google-pixel-2-0335-015

The 6-inch Pixel 2 XL (left) and the 5-inch Pixel 2 (right).

Josh Miller/CNET

There have been reported issues about the display on the Pixel 2 XL though. One is screen burn-in, wherein remnants of images remain on the screen despite not being actively displayed. Screen burn-in does happen on different types of displays, but usually after some time. The fact that it's happening on such a premium and expensive phone so soon is a red flag. Google issued a statement saying that the Pixel 2 XL's burn-in issue was "in line with that of other premium smartphones and should not affect the normal, day-to-day user experience" (despite the fact that we didn't see evidence of burn-in on the Pixel 2, LG V30 or Galaxy S8). The company promises ongoing software updates starting in the next few weeks that will optimize the phone against burn-in and extended both the Pixel 2 and Pixel 2 XL's warranty to two years.

Right now, we don't know how serious or how widespread the burn-in issue is (are these anecdotal issues with an early batch of screens, or are they symptomatic of an endemic problem with the product?), or how well Google's upcoming software updates will help ameliorate the problem. In the meantime, we're keeping an eye on our other Pixel 2 XLs to see how they fare over time with normal use.

Another, more minor issue is that the Pixel 2 XL's display looks more muted and washed-out compared to others like the Galaxy S8 and LG V30, the latter of which has the same POLED screen with the same resolution. There's also a bluish hue that's visible when tilting the phone at different angles (this is known as blue shift). Google stated that based on user feedback about this issue, it will add a new mode for saturated colors through a software update in the coming weeks. While the Pixel 2 XL's screen isn't indeed as vibrant as its competitors, I don't view the first problem as a deal breaker. As for the blue shift, this is a hardware issue you'll find on most phones if you tilt the screen far enough. How wide you want this tilting window to be depends on your tolerance.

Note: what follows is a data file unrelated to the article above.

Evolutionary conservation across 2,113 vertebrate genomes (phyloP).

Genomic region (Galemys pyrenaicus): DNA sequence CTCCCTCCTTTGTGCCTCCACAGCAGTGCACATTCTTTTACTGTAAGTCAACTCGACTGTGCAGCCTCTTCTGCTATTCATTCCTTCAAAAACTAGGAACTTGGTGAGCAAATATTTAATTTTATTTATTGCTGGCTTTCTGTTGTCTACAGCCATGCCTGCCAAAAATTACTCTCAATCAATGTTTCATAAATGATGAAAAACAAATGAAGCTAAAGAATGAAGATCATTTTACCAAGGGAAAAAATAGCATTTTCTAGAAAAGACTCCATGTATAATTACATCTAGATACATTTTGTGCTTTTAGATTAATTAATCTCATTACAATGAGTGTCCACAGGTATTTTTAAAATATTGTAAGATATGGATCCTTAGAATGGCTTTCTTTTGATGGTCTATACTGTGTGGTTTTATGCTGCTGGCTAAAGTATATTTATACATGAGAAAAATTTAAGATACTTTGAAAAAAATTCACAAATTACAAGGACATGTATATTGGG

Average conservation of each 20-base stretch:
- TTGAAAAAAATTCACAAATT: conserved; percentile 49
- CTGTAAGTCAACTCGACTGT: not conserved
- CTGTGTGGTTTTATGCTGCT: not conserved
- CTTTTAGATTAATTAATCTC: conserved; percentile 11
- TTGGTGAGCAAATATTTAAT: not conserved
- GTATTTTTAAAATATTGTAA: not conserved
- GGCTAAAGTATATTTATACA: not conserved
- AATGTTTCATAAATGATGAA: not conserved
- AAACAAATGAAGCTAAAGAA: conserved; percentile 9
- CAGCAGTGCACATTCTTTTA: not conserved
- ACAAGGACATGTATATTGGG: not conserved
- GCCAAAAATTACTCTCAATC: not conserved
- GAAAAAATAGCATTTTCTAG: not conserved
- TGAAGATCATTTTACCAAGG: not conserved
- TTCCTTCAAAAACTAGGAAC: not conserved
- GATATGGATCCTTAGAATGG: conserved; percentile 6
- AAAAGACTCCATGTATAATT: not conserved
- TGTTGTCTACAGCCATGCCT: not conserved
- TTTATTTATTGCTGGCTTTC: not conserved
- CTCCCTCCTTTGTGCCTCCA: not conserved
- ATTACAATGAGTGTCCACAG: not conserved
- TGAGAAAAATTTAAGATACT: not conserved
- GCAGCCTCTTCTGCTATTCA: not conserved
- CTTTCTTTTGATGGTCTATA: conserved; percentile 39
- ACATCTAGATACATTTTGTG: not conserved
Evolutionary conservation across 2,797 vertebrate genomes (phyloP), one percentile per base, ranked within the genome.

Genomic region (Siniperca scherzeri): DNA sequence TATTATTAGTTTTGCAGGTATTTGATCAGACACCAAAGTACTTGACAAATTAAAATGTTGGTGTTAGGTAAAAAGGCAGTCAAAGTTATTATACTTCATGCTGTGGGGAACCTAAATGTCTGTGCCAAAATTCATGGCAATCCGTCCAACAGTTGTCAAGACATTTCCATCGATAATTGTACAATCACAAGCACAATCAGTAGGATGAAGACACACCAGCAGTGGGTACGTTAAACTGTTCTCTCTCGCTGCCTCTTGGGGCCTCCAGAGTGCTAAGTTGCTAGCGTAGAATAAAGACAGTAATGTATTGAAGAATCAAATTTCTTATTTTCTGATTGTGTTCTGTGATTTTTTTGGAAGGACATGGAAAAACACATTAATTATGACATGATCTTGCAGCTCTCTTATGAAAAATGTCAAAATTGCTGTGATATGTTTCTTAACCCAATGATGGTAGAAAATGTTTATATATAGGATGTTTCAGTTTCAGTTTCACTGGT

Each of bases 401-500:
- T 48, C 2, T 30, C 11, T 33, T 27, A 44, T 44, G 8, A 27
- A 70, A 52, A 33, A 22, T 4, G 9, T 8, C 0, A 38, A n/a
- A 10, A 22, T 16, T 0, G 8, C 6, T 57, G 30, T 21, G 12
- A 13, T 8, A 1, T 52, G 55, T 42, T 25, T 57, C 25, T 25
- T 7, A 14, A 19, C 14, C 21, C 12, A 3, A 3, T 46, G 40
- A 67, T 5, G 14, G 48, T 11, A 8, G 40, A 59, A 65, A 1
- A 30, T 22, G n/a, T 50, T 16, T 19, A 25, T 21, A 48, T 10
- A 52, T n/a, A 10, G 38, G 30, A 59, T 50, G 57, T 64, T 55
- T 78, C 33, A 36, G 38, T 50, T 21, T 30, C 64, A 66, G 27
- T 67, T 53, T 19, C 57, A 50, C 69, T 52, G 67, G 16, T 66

Google Pixel 2 vs. Pixel 2 XL


Google Pixel 2 Google Pixel 2 XL
Display size, resolution 5-inch AMOLED; 1,920x1080 pixels 6-inch POLED; 2,880x1x440 pixels
Pixel density 441 ppi 538 ppi
Aspect ratio 16:9 18:9
Dimensions (inches) 5.7x2.7x0.3 in 6.2x3.0x0.3 in
Dimensions (millimeters) 145.7x69.7x7.8 mm 157.9x76.7x7.9 mm
Weight (ounces, grams) 5.04 oz; 143g 6.17 oz; 175g
Colors Just Black, Cleary White, Kinda Blue Just Black, Black and White

Squeezable sides and water resistance, but no headphone jack

Compared to the super-slim bezels of the Galaxy Note 8, LG V30 and iPhone X, the Pixel 2 looks thick and frankly, a little boring. The design does allow for front-facing speakers, which create an even, robust sound, and the glass shade on the back looks tidier and cleaner. Still, the Pixel 2's thicker bezels make it look dated compared to other top phones.

google-pixel-dongle-0710-001

In the box, you'll get a USB-C to headphone jack dongle.

Josh Miller/CNET

There's also the disappointing matter of the headset jack, which goes the way of the iPhone and Motorola Moto phones. Even if the design change made the Pixel 2 thinner and leaves space for a bigger battery, the omission is kind of a drag for people who have a pair of great wired headphones or earbuds they'd rather keep using without an adaptor dongle (which comes included in the box).

But it's not all bad -- the Pixel 2 is water-resistant. I submerged both the Pixel 2 and 2 XL twice in a bucket filled with a foot of water (that's well under their IP67 standard rating, which dictates a maximum depth of 1 meter, or about 3 feet) for a little over 28 minutes. They both worked fine immediately after each dunk.

Lastly, Google borrowed the HTC U11's pressure-sensitive sides. Squeeze the phone to open Google Assistant and tell it what to do. (This is in addition to launching Assistant by saying "OK, Google" or long-pressing the home button.) You can also squeeze the Pixel 2's sides to silence your ringing phone, but that's it. In general, I didn't use the squeeze feature all that much, and it would be better if you could program the squeeze to launch an app of your choice. Out of habit, I mostly launched Assistant through the Home button.